In case you're curious (and judging by the number of e-mails I've received over the past two days, many of you are), I've pasted below the full, unedited text of the press release put out by Laurus, a real estate development company that served as World's negotiator throughout the purchase of Diablo Grande.

So, Diablo residents, how do you feel about all this? Are you optimistic that some of this stuff might really get done this time, or will you treat these all like empty promises until they actually come true?

Laurus Corporation Negotiates Acquisition of Diablo Grande to World International

Los Angeles, CA – October 7, 2008 – Laurus Corporation (“Laurus”) is pleased to announce that it has successfully negotiated the acquisition of the master planned development known as Diablo Grande to World International, LLC (“World”).

Located in California’s growing Central Valley, Diablo Grande is a residential and resort golf community of approximately 30,000 acres. The historic ranch's location is 80 miles east of San Francisco and 25 miles west of Modesto, and is approximately one and one-half times the size of Manhattan.

The current development plan encompasses the entire acreage with Phase I development already well underway with 2,100 lots, subdivisions, and basic infrastructure which includes access roads, water treatment plant and other basic services (sewage, electricity, etc.) as well as two tournament-caliber golf courses designed by Denis Griffiths and Jack Nicklaus/Gene Sarazen. Nearly 1,000 lots have already sold with several hundred residences already built.  "I am pleased that World International, LLC is purchasing the property," said Donald  Panoz, Diablo Grande's founder.  "I know that the Principals will move forward to make the development a success and will follow through on our vision that started 20 years ago - to make this the best development in California."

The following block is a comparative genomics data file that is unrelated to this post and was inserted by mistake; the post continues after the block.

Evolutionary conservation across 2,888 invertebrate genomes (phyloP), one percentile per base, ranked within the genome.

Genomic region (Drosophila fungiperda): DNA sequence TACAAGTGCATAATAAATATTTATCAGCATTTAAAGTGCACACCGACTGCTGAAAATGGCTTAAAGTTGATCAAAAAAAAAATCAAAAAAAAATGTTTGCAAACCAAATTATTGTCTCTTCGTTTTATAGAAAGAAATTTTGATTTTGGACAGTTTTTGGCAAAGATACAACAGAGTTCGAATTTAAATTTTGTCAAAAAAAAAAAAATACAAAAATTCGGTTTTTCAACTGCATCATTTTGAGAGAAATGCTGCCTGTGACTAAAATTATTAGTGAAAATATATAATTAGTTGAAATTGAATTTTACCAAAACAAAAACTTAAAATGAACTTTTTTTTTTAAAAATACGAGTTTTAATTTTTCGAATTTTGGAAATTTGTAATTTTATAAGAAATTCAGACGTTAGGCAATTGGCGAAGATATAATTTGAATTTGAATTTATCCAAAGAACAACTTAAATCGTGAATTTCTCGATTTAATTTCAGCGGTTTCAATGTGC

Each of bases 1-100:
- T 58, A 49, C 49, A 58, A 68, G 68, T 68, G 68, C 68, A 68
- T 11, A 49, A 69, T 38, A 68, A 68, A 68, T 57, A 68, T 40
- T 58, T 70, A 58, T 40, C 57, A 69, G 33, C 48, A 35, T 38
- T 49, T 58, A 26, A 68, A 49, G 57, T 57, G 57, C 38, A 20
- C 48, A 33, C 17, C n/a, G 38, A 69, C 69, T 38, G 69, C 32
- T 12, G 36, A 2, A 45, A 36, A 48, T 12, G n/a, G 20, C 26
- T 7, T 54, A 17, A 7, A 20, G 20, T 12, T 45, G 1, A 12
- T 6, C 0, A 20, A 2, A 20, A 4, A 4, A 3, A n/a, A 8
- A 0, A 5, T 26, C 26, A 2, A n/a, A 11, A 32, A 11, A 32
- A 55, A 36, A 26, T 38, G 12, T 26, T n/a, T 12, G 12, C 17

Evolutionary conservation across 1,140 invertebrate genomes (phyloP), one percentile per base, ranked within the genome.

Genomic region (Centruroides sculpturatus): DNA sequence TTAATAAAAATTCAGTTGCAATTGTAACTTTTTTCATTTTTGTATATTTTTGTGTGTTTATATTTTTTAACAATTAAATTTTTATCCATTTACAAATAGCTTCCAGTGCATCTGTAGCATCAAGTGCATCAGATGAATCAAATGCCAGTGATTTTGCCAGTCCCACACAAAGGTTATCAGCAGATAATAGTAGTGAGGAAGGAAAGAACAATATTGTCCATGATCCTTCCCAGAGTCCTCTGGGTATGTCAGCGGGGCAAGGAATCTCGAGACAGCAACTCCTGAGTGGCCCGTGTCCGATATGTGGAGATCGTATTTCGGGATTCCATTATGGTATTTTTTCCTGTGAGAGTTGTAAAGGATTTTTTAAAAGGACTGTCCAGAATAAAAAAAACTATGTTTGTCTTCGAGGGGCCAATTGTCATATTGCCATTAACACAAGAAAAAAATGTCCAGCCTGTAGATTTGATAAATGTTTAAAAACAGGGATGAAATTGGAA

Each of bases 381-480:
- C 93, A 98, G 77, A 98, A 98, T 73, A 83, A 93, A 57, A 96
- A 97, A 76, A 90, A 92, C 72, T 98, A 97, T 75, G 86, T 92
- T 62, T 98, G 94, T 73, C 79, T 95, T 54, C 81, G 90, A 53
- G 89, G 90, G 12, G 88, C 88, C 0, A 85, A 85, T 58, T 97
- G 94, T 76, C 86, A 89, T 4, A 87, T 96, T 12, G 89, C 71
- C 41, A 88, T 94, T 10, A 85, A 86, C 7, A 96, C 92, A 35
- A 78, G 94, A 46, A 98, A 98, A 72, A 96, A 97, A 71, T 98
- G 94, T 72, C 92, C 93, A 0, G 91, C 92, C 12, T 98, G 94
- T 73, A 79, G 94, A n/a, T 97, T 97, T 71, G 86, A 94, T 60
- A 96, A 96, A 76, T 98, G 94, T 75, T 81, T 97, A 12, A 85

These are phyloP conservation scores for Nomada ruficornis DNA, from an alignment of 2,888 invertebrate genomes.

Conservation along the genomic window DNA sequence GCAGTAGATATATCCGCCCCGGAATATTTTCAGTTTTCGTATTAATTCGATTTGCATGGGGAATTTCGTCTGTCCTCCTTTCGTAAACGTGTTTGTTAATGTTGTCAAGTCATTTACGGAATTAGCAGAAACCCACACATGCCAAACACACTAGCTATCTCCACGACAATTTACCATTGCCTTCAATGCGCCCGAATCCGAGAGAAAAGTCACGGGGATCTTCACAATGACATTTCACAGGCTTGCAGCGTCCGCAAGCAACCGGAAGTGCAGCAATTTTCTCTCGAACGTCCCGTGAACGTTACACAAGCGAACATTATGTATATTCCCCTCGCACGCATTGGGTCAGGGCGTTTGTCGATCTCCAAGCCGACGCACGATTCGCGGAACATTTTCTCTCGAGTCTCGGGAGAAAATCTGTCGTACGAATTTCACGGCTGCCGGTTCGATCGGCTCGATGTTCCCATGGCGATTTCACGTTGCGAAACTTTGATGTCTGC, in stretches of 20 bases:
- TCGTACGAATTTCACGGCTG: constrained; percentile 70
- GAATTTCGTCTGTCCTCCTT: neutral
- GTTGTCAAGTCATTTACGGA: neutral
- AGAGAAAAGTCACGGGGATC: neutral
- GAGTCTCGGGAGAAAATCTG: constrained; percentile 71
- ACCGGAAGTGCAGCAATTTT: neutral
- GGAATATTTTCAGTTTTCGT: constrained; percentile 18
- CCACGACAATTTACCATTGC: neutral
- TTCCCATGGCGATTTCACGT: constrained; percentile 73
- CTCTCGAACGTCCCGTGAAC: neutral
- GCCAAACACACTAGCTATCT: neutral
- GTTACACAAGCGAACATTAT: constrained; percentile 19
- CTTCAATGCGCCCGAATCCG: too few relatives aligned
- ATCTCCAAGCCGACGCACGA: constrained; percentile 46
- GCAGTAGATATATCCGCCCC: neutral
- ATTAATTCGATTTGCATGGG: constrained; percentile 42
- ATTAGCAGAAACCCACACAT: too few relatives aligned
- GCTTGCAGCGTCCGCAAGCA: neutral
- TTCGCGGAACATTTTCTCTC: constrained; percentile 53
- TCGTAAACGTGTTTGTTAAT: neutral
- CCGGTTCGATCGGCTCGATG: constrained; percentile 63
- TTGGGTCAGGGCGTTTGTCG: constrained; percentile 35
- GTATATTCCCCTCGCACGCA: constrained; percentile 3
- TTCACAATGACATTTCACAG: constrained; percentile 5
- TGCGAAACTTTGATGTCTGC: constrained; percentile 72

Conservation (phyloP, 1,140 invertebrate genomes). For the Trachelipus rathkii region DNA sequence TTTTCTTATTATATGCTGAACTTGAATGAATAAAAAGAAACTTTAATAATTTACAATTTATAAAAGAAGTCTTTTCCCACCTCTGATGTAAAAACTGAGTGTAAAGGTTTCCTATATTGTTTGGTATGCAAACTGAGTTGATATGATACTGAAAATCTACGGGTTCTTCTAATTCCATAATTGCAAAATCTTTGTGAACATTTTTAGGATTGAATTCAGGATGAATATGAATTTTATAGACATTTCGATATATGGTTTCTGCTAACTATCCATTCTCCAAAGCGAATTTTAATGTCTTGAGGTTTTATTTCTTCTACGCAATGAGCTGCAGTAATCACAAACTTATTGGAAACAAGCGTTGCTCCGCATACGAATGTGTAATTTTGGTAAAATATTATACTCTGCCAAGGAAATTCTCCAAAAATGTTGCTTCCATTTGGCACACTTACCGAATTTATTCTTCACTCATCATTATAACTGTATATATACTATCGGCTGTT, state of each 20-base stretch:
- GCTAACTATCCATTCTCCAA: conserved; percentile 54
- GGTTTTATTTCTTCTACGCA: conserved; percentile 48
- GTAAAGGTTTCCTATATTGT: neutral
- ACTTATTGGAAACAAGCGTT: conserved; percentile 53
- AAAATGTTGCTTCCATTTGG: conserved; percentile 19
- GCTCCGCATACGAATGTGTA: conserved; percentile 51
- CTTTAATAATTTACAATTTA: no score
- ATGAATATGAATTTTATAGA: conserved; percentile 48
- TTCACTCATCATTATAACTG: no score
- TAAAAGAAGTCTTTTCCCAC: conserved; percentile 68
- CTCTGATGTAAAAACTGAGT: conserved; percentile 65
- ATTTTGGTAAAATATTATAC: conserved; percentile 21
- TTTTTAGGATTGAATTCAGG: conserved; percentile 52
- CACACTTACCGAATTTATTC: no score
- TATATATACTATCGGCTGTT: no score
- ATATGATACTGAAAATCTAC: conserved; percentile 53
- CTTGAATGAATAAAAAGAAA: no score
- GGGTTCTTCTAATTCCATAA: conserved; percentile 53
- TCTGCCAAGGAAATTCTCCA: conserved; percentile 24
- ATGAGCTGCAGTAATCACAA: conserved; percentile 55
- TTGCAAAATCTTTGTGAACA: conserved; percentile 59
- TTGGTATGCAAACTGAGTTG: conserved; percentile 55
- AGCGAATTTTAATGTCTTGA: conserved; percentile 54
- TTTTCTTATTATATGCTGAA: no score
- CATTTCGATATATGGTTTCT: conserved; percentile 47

World International LLC was formed as an investment vehicle to acquire and develop the property. The partners behind World have over 60 years of real estate development experience through a variety of entities and corporations, and their portfolio of holdings includes resorts, office buildings, shopping centers, and residential developments.

New ownership’s plan is to rename the development - giving the property a fresh start, seeking inspiration from the surrounding beauty and its Californian heritage. The vision for the continued development is a resort-style life where casual elegance, with a focus on wellness, is emphasized. A place where nature and open space artfully combine to create the ultimate in luxury living.

Anchored by a 5-star, amenity driven resort, spa and convention center, the low-density community will have Spanish-colonial villas, townhouses, and single family residences gently placed in large lots within a tranquil secluded atmosphere, equestrian center, bike trails and its own vineyard. A new country club will be added to enhance the golf course, and an additional Residence Club membership will be offered by the resort to enable homeowners to benefit from the countless outdoor activities available. A specialty Spanish-style low-rise shopping village with a grocery store, dining alternatives, banking services, café and office suites will serve the community.